Washington Prime learns how to cater to different palates
Moss says to-go sales remain robust, particularly among guests who want to sample upscale varietals in Prime’s by-the-glass program.
Washington Prime is not your grandfather’s steakhouse.
While the upscale Norwalk, Conn., restaurant is known for the prime beef it serves, it also caters to a variety of palates—American, seafood, vegetarian, vegan, and even small plates. That’s, perhaps, one reason for its popularity among women and younger customers, says Rob Moss, its president and co-owner.
But a big ingredient in its success might just be the upscale, yet affordable, wine-to-go program he and his partners started in 2020, after the pandemic began.
“It’s all kind of a blur now, but back then, when the law changed in Connecticut, allowing us to sell drinks to go, customers could go into local restaurants and not only buy a cocktail or glass of wine to go, they could also get a bottle of wine or liter of liquor,” Moss says. “When we started alcohol to-go sales, we saw people placing not $100, but $500 orders. They wanted glasses of our wines and cocktails, but also ordered our batched cocktails—four margaritas or espresso martinis—and food. People were buying them left and right during that COVID-19 period.”
As time progressed, and even as customers started returning to dine indoors, Moss says to-go sales remained robust, particularly among guests who wanted to sample upscale varietals in Prime’s by-the-glass program. The trend continues today.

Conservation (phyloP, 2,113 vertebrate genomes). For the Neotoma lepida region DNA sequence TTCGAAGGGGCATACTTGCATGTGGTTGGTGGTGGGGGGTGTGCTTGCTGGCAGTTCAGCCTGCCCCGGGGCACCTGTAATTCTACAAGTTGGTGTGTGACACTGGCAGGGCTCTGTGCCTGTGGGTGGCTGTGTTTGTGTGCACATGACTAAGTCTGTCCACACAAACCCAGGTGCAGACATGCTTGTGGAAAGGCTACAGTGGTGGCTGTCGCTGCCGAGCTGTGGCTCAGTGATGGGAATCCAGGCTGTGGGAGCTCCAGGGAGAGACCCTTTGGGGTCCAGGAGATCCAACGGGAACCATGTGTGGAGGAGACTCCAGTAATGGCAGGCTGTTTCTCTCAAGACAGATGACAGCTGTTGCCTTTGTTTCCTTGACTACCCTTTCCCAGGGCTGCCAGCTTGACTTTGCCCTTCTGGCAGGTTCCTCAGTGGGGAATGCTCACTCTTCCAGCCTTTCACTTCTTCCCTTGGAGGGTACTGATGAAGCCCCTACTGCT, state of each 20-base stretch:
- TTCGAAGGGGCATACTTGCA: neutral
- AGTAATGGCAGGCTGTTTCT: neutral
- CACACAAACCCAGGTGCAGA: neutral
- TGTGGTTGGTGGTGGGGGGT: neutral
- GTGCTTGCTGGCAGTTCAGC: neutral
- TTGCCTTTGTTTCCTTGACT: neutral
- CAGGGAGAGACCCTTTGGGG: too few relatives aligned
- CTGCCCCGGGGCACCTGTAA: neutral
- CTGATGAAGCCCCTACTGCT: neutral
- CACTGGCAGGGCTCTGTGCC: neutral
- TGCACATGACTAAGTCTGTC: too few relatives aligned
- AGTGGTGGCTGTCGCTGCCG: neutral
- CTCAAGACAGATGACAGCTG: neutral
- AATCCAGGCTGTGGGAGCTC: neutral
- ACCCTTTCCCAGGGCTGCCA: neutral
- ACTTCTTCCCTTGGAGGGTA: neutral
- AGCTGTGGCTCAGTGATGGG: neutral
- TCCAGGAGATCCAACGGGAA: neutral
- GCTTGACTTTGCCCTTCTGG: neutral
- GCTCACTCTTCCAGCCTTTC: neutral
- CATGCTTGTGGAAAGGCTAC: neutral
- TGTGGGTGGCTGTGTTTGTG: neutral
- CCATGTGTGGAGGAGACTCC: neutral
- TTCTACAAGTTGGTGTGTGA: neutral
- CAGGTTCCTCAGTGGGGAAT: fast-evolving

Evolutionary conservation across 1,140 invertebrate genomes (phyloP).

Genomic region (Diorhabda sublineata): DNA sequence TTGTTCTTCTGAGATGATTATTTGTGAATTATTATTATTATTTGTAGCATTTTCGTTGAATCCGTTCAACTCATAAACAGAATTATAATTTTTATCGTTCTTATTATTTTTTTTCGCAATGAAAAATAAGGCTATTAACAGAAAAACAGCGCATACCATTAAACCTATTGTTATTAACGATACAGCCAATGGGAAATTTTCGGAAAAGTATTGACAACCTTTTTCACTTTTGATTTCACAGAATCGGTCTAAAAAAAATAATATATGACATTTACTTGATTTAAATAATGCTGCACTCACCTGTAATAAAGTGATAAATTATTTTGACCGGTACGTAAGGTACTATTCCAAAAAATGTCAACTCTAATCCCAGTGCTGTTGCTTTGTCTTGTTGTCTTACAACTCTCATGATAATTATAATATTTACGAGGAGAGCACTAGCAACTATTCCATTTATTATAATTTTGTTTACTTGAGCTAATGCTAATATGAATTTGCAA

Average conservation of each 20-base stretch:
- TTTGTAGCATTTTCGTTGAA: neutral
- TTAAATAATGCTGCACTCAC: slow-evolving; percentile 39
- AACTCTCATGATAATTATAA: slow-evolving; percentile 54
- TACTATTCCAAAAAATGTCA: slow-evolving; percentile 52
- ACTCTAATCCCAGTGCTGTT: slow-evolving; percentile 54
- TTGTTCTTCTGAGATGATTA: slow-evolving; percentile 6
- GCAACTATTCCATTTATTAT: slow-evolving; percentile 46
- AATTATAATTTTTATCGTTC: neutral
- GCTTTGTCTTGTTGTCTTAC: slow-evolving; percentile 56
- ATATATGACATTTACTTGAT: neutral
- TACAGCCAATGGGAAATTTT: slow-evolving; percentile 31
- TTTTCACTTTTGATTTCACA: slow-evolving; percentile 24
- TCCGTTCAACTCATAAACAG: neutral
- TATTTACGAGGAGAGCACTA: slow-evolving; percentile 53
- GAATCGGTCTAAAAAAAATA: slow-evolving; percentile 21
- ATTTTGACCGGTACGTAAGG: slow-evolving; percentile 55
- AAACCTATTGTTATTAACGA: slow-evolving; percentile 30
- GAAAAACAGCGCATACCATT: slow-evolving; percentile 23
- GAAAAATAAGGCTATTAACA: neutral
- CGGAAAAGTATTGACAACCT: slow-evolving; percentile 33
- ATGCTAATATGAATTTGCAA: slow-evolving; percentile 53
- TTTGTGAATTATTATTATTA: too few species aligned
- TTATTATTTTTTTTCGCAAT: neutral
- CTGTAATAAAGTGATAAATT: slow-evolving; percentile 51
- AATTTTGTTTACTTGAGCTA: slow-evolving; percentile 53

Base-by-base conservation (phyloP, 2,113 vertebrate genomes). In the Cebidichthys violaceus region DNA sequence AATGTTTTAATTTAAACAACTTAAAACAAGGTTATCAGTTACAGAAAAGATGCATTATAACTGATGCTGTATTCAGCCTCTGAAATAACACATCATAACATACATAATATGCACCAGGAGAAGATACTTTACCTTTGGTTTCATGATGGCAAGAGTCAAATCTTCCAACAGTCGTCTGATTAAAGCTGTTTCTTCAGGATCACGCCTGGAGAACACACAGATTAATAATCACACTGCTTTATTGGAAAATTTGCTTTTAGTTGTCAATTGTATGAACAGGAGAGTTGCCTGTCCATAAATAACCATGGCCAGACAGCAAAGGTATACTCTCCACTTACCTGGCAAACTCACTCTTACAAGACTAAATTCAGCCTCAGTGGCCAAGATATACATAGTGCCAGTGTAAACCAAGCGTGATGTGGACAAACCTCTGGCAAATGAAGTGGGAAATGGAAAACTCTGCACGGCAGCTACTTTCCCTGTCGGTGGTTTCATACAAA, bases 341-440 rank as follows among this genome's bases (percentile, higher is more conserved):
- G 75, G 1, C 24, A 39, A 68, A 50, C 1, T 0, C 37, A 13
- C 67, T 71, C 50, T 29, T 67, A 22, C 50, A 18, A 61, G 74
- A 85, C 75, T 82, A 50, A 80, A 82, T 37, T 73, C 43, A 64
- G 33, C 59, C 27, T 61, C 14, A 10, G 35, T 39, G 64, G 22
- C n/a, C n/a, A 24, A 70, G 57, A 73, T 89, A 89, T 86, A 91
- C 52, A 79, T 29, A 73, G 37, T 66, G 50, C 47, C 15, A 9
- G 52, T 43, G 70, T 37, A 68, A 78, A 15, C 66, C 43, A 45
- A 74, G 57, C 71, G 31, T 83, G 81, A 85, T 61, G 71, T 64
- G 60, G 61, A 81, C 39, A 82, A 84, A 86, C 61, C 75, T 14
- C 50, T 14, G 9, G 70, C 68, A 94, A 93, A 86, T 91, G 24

“You know, some of our customers will order a $25 burger online, come in to pick it up, and see a glass of wine priced at $40 that they’d like to try,” he says. “This has become very popular with people who live in apartments in our South Norwalk neighborhood, young solo professionals in their 30s who have some disposable income and want to try a high-end wine but would rather spend $65 for a glass instead of $300 for the bottle. They’re willing to splurge a little, and it’s great for us because we move some of our inventory, increase the average check, and they get to try wines they wouldn’t find in their liquor store without having to buy the whole bottle.”
He also says that participation in the restaurant’s monthly wine-pairing dinners, which resumed last year, has increased, especially among its young professional customers.
“Since COVID-19, people are just trying different things,” he says. “Before, younger guests didn’t seem like real wine drinkers. They weren’t buying expensive bottles of wine at the restaurant. Now, they’re buying French and Italian, despite prices going up because of import taxes.”
As Washington Prime considers its future, Moss says the group, which is about to open a new restaurant, will continue operating its alcohol-to-go program as long as the law remains in place. This summer he’ll introduce customers to a new flight of by-the-glass rosés as well as more batched cocktails to-go.
“It’s working out really well,” he says. “It’s additional revenue for us and added value for our customers.”
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